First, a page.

This is another version of the common Maiden Hair fern that grows in the woods here. I've heard it called Southern Maiden Hair. It is a native American fern, but a version of it also grows in Europe where it has been used as a medicinal plant. It is only native as far north as Virginia, but grows happily here in a sheltered spot. It has a perference for lime soils, shade and moisture.
Both the Latin and English names are revealing. Adiantum means unmoistuened or water-repelling, and Venus is said to have arisen from her watery home with dry hair. Because of this connection with hair, the plant has been used as a hair tonic, but it seems to have little value for this purpose.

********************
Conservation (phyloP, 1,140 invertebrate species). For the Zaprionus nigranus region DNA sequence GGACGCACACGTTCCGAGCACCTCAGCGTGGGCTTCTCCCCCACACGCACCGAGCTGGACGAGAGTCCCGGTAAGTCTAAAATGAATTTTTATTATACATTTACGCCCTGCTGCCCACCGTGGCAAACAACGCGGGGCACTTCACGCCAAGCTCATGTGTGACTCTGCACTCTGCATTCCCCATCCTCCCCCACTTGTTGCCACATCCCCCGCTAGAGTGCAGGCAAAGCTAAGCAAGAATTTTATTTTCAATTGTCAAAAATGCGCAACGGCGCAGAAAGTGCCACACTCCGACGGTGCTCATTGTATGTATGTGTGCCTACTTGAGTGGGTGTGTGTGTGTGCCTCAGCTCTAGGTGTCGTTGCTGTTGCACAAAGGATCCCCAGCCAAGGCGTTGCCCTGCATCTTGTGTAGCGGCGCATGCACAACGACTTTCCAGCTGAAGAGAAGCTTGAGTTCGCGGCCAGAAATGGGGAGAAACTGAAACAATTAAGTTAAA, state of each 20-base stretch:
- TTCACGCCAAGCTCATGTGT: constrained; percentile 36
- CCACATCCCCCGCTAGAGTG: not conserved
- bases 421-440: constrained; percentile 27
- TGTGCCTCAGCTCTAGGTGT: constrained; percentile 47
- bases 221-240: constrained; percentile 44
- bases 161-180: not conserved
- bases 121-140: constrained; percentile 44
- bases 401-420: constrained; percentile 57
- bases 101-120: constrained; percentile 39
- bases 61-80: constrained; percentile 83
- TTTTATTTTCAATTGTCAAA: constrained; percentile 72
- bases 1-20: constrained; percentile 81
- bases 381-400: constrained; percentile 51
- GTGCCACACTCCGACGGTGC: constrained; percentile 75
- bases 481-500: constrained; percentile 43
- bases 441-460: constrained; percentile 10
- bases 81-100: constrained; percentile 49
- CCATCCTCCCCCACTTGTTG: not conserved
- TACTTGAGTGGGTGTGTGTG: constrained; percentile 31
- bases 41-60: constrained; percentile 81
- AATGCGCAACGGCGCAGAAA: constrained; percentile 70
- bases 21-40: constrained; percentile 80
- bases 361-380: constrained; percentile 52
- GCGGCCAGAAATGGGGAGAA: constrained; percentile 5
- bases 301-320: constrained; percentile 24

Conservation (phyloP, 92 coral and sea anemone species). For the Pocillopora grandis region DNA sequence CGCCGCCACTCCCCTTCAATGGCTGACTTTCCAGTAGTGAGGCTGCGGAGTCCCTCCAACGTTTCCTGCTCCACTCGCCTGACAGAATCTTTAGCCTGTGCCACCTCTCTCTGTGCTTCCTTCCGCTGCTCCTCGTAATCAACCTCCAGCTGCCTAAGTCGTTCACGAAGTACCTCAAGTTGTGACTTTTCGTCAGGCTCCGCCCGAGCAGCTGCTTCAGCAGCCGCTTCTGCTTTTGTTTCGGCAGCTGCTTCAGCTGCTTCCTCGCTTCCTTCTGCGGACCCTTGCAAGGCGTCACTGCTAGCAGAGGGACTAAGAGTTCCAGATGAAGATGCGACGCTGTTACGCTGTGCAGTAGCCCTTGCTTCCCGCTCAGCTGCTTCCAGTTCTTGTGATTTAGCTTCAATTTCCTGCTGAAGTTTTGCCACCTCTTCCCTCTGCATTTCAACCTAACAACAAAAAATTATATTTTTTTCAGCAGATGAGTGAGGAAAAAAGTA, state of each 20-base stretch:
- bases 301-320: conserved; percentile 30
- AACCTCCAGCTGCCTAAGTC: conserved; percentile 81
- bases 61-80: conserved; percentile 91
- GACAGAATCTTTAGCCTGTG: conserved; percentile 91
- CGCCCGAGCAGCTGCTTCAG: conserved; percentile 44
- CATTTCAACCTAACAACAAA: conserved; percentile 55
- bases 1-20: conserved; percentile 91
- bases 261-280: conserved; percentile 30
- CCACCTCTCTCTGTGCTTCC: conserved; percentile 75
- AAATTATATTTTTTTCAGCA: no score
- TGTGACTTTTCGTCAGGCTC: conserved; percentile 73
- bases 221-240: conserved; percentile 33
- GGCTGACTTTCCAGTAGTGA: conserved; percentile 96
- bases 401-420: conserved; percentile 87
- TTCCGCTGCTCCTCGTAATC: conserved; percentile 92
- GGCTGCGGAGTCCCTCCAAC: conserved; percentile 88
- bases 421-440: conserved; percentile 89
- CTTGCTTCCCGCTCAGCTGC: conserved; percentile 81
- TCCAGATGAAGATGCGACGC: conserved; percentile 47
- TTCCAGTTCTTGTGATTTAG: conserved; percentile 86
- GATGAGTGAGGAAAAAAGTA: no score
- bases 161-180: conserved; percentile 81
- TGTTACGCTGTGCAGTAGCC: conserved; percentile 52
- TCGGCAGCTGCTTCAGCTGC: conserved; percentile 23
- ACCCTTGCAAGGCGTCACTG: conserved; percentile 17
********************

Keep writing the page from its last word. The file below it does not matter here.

Herbal references indicate that it has long been known as an emmenagogue, but even more generally as an expectorant because of its mucilaginous properties. The plant, fronds and rootstocks alike, is dried and mixed with boiling water and taken as needed. Pretty vague directions, but that seems typical for these medicinal plants. I guess people just knew what to do with them and didn't feel the need to include lots of written directions.
The French have a cough remedy known as Sirop de Capillaire, made by using 5 ounces of the dried plant and 2 ounces of peeled licorice root in 3 pints of boiling water, adding, after 6 hours, 3 pounds of sugar and 1 pint of orange juice for palatability.
I was afraid to try this plant originally since it looked to delicate and wasn't rated for this zone, but it has increased to a rather large clump. It grows about a foot tall and grows here under a Japanese maple in a bed with heucheras, hostas and other ferns.